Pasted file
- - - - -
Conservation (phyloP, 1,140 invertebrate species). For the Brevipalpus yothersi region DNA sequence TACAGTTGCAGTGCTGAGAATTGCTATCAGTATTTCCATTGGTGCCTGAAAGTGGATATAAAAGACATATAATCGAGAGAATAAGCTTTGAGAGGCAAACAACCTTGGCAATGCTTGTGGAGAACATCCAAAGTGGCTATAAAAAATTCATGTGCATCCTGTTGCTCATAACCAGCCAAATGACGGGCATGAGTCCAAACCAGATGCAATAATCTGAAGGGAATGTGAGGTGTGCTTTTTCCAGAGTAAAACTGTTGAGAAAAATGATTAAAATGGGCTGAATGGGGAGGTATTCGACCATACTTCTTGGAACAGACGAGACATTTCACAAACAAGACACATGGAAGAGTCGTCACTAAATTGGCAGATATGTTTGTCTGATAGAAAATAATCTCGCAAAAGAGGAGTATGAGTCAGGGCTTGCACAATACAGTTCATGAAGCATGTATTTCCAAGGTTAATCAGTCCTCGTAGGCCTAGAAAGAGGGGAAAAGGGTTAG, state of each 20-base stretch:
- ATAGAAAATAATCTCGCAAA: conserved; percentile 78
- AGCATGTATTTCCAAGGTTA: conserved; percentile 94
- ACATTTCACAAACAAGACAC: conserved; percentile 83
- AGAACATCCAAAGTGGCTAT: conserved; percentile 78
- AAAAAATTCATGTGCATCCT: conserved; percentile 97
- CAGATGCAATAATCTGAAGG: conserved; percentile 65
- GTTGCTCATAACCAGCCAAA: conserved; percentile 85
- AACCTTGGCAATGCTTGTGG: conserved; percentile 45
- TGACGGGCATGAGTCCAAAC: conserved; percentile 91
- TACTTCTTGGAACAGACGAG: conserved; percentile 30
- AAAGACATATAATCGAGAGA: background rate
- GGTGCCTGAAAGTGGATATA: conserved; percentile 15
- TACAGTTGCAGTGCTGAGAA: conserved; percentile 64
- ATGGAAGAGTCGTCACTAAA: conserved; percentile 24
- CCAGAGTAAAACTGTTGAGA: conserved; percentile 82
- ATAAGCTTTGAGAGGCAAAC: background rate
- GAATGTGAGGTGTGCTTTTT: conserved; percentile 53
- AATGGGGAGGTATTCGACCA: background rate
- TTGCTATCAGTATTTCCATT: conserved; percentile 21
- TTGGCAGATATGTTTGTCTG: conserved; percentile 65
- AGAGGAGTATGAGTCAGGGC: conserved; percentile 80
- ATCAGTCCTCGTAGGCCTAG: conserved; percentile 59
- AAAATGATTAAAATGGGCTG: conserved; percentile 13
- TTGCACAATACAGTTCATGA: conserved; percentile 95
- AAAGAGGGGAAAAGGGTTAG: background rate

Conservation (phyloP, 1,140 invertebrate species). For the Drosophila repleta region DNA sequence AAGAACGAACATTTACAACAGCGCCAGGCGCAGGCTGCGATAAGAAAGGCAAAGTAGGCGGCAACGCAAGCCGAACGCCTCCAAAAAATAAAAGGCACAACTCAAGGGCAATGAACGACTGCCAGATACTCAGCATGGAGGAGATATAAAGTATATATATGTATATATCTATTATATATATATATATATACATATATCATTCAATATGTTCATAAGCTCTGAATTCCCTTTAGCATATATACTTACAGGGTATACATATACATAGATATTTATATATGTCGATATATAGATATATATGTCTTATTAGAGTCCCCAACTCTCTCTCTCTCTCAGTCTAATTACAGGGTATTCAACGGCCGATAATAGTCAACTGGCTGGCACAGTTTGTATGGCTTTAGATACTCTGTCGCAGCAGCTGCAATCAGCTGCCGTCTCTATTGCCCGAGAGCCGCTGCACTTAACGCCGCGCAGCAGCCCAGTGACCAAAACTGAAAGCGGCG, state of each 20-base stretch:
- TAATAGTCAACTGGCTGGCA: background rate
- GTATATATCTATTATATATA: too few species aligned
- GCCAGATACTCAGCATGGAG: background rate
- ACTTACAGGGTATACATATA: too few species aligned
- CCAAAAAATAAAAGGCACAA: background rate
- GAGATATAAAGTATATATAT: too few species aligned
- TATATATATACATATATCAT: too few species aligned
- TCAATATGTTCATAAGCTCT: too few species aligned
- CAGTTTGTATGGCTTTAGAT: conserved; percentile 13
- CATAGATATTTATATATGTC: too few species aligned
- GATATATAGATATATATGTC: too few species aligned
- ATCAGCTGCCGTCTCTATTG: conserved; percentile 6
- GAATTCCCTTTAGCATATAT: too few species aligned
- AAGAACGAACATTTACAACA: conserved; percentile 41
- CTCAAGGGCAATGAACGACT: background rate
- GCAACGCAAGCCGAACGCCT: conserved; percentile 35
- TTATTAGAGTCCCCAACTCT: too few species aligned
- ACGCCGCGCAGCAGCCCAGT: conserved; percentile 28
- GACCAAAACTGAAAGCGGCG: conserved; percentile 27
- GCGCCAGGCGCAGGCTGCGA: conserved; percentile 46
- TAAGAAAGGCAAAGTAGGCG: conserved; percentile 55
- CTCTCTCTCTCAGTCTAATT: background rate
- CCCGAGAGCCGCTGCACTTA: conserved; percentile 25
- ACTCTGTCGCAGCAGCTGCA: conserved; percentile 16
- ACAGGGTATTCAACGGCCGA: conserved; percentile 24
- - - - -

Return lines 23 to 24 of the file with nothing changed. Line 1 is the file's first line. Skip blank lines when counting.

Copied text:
- ATCAGTCCTCGTAGGCCTAG: conserved; percentile 59
- AAAATGATTAAAATGGGCTG: conserved; percentile 13